Designer Q & A: J. Randall Powers

Randy Powers Designer Q & A

With an old-soul sensibility yet thoroughly modern eye, this Houston designer creates interiors that balance classic style with current appeal.

Southern Home (SH): When did you get your first inkling you would become a designer?

Randy Powers (RP): I think I’ve always had this innate sense when something doesn’t feel right. At five years old, I was already moving things around. When I was a teenager, my parents had a decorator who was pitching ideas, and as I was looking over her presentation, I thought, “That’s all wrong.” I was pretty vocal about my opinion, and I’m sure she absolutely loved that as she didn’t last too long. Talk about how to win friends and influence people! By the way, I call myself a decorator rather than a designer—it’s so old-school, which I like.

Designer q&A Randal Powers

SH: What makes a room feel right to you?

RP: When it’s visually beautiful, approachable, and comfortable. A room should have the essentials of balance, proportion, scale, and sentimentality. The balance comes from a mix of objects, symmetry, and a palette that moves from light to dark. Ultimately, a successful room doesn’t feel decorated—it looks collected.

SH: During the design stage, what do you consider when thinking about what is going to look both fresh and timeless 20-plus years down the road?

RP: One of the biggest things is that I use patterned fabrics very carefully. I believe that if the silhouettes of the furniture and the architecture are strong enough, they will often end up being the primary “pattern” for the house. If you’re collecting paintings and significant artwork, they should be the focal point. If you have extremely fine English furniture, then your upholstery needs to be quiet. That’s not to say that there aren’t plenty of printed fabrics that I adore. But I always look at something and think, am I—or more important, is the client—going to tire of this?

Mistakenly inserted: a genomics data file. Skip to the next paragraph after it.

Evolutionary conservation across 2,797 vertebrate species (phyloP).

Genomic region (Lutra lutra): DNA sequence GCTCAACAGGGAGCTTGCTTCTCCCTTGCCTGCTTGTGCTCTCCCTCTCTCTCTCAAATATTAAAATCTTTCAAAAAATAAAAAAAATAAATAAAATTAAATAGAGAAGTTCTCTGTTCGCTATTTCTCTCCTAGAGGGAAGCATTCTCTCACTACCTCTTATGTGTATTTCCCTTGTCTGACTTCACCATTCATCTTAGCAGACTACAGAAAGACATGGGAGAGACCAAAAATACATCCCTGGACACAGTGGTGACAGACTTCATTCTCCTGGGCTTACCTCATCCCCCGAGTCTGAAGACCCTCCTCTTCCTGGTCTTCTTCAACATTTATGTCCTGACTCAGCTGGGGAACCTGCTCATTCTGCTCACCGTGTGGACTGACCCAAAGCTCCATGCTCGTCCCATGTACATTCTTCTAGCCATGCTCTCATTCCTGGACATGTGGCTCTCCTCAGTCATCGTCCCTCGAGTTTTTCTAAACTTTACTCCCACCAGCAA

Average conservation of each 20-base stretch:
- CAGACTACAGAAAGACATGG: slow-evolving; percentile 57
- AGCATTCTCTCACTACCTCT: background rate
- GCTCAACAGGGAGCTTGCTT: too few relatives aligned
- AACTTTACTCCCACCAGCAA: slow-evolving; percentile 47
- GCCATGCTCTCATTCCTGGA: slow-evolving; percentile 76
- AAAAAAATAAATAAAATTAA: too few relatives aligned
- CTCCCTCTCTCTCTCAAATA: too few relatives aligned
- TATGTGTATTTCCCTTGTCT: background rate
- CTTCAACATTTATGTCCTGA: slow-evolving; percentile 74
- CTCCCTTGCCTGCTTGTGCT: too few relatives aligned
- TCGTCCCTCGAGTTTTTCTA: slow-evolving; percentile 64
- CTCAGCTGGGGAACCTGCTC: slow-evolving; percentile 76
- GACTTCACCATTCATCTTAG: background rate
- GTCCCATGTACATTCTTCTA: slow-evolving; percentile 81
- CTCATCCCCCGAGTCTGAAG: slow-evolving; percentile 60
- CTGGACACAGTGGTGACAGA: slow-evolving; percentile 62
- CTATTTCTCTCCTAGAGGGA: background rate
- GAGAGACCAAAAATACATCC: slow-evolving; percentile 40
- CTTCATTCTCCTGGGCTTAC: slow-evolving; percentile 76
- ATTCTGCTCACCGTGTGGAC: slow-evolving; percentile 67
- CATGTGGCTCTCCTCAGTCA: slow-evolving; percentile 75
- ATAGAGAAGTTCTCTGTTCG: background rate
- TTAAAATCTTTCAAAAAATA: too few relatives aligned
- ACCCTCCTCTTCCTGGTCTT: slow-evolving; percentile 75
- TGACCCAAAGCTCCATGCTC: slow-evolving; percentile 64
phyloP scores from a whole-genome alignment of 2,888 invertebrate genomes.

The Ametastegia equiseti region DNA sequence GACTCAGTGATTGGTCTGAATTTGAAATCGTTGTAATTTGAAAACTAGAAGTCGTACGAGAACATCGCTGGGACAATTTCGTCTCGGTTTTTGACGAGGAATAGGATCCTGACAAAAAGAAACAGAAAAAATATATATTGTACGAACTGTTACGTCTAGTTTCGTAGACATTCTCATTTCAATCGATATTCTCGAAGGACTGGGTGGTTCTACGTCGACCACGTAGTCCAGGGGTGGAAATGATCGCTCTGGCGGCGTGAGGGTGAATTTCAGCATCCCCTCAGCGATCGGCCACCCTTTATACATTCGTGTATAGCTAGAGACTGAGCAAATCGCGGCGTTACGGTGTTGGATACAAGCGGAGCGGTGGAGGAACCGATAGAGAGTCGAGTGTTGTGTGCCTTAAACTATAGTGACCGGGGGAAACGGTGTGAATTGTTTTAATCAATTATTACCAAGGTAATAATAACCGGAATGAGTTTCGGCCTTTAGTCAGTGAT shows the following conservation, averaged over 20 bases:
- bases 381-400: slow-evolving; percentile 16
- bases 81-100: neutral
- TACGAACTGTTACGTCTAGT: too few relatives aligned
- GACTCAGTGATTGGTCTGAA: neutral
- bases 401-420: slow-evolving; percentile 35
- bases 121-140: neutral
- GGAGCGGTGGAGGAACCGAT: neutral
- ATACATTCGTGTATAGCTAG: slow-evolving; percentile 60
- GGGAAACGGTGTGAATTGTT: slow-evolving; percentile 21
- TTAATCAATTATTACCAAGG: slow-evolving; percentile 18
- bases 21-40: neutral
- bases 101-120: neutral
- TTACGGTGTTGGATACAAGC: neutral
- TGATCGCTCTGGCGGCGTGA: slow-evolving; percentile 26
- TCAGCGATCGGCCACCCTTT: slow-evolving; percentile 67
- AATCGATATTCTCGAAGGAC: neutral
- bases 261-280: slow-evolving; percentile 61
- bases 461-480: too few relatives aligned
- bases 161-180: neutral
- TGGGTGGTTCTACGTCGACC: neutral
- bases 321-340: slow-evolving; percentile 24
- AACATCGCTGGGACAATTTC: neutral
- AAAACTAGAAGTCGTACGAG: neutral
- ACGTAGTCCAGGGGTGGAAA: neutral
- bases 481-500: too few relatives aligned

Designer q&A Randal Powers

SH: Will you name a few things you’ll never tire of?

RP: A John Saladino glass cylinder lamp. Sisal. White sheets, white towels, white slipcovers—there’s such a purity about them. Quality framing. Skirted tables—I love a tailored one, and sometimes the lack of pretension in a skirted table can be exactly what a room needs. I’m mad for a maidenhair fern or the sculpture of an orchid. And I’ll never tire of wall covering. It has more life and movement than paint.

SH: If you could hop into a time machine and live and decorate in any other era, which one would it be?

RP: I would truly have loved to have been of a certain age in California in the early ’80s as an apprentice for one of the groundbreaking designers such as Michael Taylor, Kalef Alaton, John Dickinson, or Louis Cataffo. They’re all idols of mine and influence my work. I often ask myself, “What would Kalef do?”

Designer q&A Randal Powers

SH: And what would Kalef (or Randy) do?

RP: For Kalef, everything looked curated, not decorated. That is a major design theme in my office. I preach it constantly.

You can find the entire Q & A session with J. Randall Powers in our newest issue of Southern Home magazine.

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